Wednesday, February 19, 2020

Japanese City Tsukuba to Implement Blockchain-based Voting System

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Adedamola Bada
I'm Damola, a computer engineer from Obafemi Awolowo University. A crypto enthusiast, marketer, and writer who is seeking to achieve career excellence through hard work and positive contribution to the organization that aspires for excellence. Contact me on damolabada@gmail.com

Tsukuba, a city in Japan, has become one of the first geographical places in Asia to introduce and employ the blockchain technology into its voting system. This has been reported accordingly by the Japan Times.

Tsukuba is no stranger to evolutional developments, and has been roundly described by the local news outlet as a city well known as “the center of scientific research.” Although the system has not been thoroughly vetted and approved as a standard for the governmental elections, it is currently being tested extensively and is over its first-ever trials.

How Does it Work?

Citizens of Japan who would love to vote must possess their My Number Card — which is a 12-digit Identification number that had been previously issued to all citizens in 2015.  The new system would be such that, ballots would be cast by voters through a computer display after the voter places their My Number card on a card reader. Previous electronic forms of voting have been subjected to hacking, but the blockchain technology has been introduced to make that virtually impossible, and to ensure voting data cannot be manipulated, falsified, or even read.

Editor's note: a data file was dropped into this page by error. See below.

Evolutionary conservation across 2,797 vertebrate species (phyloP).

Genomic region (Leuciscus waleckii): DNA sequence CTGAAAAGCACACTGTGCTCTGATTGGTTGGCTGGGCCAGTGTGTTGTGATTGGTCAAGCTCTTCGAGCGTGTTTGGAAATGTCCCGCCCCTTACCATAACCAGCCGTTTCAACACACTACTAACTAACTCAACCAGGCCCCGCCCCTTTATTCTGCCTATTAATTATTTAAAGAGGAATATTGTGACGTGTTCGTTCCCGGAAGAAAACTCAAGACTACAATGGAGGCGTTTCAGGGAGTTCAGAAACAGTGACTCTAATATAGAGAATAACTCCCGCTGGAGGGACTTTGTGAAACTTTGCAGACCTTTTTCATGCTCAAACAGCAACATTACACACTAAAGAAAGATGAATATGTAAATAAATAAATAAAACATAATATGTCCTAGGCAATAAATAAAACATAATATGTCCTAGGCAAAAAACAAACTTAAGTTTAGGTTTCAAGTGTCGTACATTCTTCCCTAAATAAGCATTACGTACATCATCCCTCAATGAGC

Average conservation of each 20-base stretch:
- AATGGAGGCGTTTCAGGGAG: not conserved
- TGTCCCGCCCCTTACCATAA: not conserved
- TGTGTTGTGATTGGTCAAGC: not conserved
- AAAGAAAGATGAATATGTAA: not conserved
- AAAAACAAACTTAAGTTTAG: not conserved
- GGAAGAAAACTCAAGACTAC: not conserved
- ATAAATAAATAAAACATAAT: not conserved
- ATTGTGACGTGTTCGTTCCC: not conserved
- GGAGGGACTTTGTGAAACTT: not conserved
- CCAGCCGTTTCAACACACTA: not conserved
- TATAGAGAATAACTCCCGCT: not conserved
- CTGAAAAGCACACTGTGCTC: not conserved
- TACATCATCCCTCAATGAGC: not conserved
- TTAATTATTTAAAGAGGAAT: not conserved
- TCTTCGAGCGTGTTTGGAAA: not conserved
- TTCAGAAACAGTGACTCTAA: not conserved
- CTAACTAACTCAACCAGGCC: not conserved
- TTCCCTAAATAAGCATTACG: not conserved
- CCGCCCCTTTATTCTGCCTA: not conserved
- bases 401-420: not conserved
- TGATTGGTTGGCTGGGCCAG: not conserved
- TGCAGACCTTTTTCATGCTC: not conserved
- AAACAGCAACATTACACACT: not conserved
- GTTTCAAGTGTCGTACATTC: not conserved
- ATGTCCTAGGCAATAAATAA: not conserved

The election has been geared toward diverse important social projects and has been hugely influential in the aspect of selection of proposals for viable social programs. For example, residents or citizens who stayed in Tsukuba would select out of 13 proposed initiatives, one they would prefer to support, or give importance. These social programs have ranged from improving outdoor sports to creating a new cancer diagnostic technology.

Tatsuo Igarashi, Tsukuba’s Mayor, explained how the technology helped solve these issues, in an interview with Japan times. “I had thought [blockchain] would involve more complicated procedures, but I found that it’s minimal and easy.”

Due to blockchain technology eliminating the most important problem of insecurity, it is no surprise that Japan is not the only country already considering the introduction of blockchain technology into election processes. As a matter of fact, Zug, a city in Switzerland popularly referred to as the “crypto valley,” has already successfully completed its first blockchain-based election, and many more countries still continue to explore the blockchain solution.

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